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> Bill de h?ra scripsit:
>>I'd love to know what SOAP-oriented folks think about it.
> John Cowan wrote:
> I should think they'd think it's totally useless, just like the original
> proposal for infoset-level names. Machine-generated XML would have no
> use for UTF-8+names.
That's to ignore a raft of use cases, where human generated content
goes through machine generated envelopes - so much the worse for the
envelope crowd perhaps. So I'll re-ask. I'd love to know what
RSS-oriented folks think about it.
>>see the encoding name changed to "UTF-8+entities", the current
>>name is rather vague.
> The whole point of "names" is that they are not entities. In fact,
> we go to some lengths to make sure they can be used with entities
> without interfering with them.
Well they look a lot like entities to me and have much of
characteristics of entities, and probabaly all of their usecases.
Especially the ones being imported from MathML and HTML4. The main
difference seems to be in how they are declared.
>>see examples of escaped whitespace.
> If you mean strictly XML whitespace, I think the last thing we want
> is to have names like "space", "cr", "lf", or "tab". These would make
> hideous uglifications like
> possible, and who wants that?
Even so, I'd like some words around whitespace - it's great for
thrashing out details. And I was thinking of cases like
<foo& ;bar="baz"& ;/>
>>know whether <wóoops/> is a legal element name in this
> Yes. To XML, it's an empty-tag whose name contains six characters,
> all of them legal in names.
*Definitely* mention this in the next draft.
>>hear a rationale, other than use outside XML, for choosing a new
>>encoding to solve this problem, ie why not xml:entities="yes" or
>>some other approach?
> Because there are already zillions of encodings, and what's one more?
> But getting XML changed in any particular cannot be done without
> immense pain, as no one knows better than I.
Then I see an issue with +names. Once the prolog is lost I'm
hosed. More and more XML is being shipped around inside envelopes,
which are probably UTF-8 or iso-latin. Have we lost some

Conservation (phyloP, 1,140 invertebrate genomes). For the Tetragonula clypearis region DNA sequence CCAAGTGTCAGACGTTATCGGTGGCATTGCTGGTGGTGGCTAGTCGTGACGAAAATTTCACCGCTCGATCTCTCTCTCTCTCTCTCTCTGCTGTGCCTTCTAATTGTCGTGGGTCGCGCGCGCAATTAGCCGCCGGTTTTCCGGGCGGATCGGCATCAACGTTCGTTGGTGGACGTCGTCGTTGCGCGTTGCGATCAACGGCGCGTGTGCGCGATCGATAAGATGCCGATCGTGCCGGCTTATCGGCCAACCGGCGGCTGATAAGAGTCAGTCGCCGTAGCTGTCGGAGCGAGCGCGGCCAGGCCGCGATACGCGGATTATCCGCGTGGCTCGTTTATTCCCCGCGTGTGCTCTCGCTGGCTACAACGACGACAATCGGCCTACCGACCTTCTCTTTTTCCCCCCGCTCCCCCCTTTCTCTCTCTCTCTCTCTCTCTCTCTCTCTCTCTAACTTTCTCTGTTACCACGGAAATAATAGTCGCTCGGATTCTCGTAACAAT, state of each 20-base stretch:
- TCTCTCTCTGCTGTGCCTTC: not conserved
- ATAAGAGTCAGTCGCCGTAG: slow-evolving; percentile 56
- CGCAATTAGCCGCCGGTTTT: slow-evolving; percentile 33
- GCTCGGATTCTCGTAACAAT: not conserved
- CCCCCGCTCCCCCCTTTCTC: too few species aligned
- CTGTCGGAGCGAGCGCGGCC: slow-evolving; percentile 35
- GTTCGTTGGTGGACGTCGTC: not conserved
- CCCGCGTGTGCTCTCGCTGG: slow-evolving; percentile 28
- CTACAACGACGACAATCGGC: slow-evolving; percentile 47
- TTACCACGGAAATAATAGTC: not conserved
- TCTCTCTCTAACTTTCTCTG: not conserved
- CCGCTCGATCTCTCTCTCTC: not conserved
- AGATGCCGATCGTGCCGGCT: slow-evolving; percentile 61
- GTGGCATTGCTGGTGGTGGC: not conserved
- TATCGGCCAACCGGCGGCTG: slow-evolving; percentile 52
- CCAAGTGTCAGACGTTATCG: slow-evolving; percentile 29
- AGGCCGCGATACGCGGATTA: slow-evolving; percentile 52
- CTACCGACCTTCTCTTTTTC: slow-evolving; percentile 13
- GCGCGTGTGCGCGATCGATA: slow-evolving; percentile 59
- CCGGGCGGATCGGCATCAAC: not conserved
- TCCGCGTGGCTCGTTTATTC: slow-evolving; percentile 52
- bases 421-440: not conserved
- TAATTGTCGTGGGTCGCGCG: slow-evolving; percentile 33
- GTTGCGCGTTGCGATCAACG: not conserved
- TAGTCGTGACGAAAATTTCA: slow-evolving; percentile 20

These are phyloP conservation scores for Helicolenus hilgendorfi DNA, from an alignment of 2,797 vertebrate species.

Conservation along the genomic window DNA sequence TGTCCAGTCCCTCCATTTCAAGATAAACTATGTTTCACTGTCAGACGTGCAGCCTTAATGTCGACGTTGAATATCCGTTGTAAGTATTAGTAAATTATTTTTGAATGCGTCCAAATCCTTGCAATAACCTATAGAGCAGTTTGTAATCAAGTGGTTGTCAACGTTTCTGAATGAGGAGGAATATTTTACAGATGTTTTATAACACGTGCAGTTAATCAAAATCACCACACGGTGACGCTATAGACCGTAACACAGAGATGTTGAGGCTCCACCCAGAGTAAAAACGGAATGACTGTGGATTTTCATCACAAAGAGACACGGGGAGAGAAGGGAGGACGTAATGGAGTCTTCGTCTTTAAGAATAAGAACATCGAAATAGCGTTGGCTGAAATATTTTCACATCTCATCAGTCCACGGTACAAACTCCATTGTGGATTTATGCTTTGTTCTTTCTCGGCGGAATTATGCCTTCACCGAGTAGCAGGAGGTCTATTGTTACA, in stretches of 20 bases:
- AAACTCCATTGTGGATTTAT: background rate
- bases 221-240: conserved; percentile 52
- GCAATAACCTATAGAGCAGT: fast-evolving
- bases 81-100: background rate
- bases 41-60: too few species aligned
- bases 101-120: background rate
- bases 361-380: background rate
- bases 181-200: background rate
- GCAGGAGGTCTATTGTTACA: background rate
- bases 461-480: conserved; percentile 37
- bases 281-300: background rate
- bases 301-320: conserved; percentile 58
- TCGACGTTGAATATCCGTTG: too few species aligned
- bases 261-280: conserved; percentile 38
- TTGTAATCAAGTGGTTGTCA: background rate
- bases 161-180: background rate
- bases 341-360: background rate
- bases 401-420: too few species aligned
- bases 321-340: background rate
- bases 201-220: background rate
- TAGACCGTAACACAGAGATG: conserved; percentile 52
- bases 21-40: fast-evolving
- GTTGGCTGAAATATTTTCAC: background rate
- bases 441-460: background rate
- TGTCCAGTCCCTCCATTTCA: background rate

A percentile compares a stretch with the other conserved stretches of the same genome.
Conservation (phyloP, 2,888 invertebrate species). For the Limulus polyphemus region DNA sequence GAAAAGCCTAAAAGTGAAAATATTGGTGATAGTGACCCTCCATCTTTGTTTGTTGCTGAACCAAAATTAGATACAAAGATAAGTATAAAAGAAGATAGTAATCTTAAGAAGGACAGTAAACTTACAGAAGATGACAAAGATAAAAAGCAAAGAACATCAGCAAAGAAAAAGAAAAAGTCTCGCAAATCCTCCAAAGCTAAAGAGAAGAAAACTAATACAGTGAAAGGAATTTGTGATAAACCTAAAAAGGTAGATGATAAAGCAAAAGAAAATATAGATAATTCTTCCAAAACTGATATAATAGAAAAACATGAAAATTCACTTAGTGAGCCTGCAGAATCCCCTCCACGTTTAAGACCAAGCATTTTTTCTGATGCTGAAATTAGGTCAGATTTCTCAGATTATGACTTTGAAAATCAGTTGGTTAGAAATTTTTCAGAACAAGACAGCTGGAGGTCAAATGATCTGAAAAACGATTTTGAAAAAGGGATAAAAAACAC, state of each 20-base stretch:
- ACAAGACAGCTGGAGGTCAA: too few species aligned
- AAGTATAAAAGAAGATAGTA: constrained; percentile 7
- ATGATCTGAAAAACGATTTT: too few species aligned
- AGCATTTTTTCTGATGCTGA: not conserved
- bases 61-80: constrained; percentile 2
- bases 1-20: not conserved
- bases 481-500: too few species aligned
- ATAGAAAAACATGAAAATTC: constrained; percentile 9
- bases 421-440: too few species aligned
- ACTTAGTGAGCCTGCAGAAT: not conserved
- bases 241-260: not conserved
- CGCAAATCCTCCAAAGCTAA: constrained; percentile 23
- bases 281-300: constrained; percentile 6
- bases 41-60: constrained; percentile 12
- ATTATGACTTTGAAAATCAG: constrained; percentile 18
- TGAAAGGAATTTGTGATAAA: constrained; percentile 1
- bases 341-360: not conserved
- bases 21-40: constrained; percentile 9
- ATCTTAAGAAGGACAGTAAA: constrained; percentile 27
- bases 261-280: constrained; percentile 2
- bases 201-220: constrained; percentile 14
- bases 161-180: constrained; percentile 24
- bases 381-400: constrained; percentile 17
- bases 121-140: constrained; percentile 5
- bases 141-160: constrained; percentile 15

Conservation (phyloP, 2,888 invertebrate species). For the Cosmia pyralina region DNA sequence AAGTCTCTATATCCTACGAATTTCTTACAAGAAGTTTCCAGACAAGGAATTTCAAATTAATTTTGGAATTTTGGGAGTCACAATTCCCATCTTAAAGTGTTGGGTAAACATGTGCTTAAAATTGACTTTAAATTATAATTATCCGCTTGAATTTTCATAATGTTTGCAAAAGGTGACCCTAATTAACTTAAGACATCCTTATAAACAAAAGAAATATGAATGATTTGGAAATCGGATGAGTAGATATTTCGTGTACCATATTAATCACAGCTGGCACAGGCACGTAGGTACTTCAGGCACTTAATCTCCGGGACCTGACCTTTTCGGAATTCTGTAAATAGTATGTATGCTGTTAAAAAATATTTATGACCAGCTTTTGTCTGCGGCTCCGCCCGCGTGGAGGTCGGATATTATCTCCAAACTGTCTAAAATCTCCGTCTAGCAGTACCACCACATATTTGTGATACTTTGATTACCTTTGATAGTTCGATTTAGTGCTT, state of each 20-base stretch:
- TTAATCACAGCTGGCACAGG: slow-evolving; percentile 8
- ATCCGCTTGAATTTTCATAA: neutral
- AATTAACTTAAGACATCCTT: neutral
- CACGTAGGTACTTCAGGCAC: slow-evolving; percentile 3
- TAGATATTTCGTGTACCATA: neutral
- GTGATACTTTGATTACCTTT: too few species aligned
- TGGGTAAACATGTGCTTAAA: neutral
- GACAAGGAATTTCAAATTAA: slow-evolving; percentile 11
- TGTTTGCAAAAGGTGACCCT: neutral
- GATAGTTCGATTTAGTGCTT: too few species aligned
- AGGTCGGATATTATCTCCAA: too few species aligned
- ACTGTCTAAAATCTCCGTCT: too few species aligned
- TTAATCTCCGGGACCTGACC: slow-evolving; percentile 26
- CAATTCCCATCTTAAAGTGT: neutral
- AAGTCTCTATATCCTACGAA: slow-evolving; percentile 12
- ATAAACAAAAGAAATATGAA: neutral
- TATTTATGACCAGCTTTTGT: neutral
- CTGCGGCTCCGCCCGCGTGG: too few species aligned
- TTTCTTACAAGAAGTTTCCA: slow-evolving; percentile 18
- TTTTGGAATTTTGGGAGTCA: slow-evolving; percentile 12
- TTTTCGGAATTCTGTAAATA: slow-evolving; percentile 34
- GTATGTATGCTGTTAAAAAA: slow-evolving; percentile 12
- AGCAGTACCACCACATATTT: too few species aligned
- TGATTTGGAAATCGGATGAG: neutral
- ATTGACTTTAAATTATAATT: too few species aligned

self-description in this encoding, by it doubling up as a macro and
an encoding (although that's a somewhat fuzzy distinction)?
>>know whether the current MathML/HTML4 sets are sufficient; ie
>>are we going to need to reversion this in couple of years to cater
> A very good question. My sense is that they are not sufficient, but
> that Ogham isn't going to be an issue either.
Let's not worry about ogham then. If they are not sufficient,
what's the upgrade path?
>>like elharo and Alessandro, I'm unconvinced about treatment of
>>&, specifically, that it isn't being overloaded in some
>>clever/sneaky way. Indeed, I'll claim that & /is/ being overloaded
>>in some clever/sneaky until the next draft shows me otherwise.
> What *concrete* action would it take to convince you? Proving a negative
> (that there is nothing underhanded here) is notoriously difficult to
> impossible: the unconvincee can always retort "But there still *could*
> be something wrong!"
Ok. You could start by addressing Elliote's, Alessandro's and Mike's
posts on the matter. Then use the answers to make the draft clearer
- by clearer I mean reduce the need for the reader to make the right
inferences, or reduce the ability to jump to the wrong conclusions
(depending on your outlook :).
I'm not asking these questions for the sake of argument, nor am I
looking for proof of the non-existence of unicorns. I have direct
use-cases with customers where +names could be useful. But taking
myself as a sample of one, this first draft failed the idiotically
simple test. That's not to say it doesn't have merit; any progress
on this problem is welcome.
Bill de hÓra